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Medicine (Baltimore). 2018 Aug;97(31):e11728. doi: 10.1097/MD.0000000000011728.

Surgical site infections after pancreatic surgery in the era of enhanced recovery protocols.

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Department of Visceral Surgery, University Hospital CHUV, Lausanne.
Department of Surgery, Morges Hospital, Morges, Switzerland.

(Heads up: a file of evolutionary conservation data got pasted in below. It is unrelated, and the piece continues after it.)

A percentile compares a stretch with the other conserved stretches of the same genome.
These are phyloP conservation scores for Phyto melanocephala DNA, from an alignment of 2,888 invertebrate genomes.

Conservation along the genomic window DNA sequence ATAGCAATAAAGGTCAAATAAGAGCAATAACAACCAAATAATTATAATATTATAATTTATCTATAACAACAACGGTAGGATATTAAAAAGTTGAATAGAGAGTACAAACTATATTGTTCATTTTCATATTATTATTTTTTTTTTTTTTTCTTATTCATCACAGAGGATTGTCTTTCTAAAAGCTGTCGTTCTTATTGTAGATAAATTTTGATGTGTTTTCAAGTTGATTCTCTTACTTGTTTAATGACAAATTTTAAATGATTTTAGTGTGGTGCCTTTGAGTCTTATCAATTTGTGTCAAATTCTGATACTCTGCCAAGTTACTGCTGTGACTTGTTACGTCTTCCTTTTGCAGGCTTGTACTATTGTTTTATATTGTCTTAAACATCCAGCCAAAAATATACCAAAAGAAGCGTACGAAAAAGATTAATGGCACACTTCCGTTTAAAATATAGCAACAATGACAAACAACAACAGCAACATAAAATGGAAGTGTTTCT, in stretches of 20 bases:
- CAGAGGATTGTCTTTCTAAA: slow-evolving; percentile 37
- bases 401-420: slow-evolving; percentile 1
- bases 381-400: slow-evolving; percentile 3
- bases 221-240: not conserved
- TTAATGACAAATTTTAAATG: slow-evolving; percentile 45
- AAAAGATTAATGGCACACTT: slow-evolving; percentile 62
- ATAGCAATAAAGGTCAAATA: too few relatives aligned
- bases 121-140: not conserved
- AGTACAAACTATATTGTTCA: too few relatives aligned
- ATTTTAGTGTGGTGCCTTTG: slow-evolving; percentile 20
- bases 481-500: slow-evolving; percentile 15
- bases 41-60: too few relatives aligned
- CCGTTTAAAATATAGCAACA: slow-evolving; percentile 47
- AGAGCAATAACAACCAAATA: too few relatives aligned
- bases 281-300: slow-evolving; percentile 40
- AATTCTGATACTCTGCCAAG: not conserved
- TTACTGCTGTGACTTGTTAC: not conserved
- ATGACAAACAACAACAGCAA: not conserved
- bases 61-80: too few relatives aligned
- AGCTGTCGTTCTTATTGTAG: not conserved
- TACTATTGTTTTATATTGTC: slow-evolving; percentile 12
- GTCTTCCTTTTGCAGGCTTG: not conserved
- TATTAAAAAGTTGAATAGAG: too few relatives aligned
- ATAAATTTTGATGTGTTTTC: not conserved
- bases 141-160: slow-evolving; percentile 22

Few data exist on risk factors (RF) for surgical site infections (SSI) among patients treated in an enhanced recovery after surgery (ERAS) pathway. This study aimed to assess RF for SSI after pancreas surgery in a non-ERAS group and an ERAS cohort.An exploratory retrospective analysis of all pancreas surgeries prospectively collected (01/2000-12/2015) was performed. RF for SSI were calculated using uni- and multivariable binary logistic regressions in non-ERAS and ERAS patients.Pancreas surgery was performed in 549 patients. Among them, 144 presented a SSI (26%). In the non-ERAS group (n = 377), SSI incidence was 27% (99/377), and RF for SSI were male gender and preoperative biliary stenting. Since 2012, 172 consecutive patients were managed within an ERAS pathway. Forty-five patients (26%) had SSI. On multivariable analysis no RF for SSI in the ERAS cohort was found. In the ERAS group, patients with a pathway compliance ≤70% had higher occurrence of SSI (30/45 = 67% vs. 7/127 = 6%, p < 0.001) and patients with and without SSI had similar median overall compliances (77%, IQR 71-80 vs. 80%, IQR 73-83, p = 0.097).In the non-ERAS cohort, male gender and preoperative biliary stenting were RF for SSI, whereas in the ERAS group no RF for SSI was found. In an ERAS pathway, having an overall compliance >70% might diminish the SSI rate.

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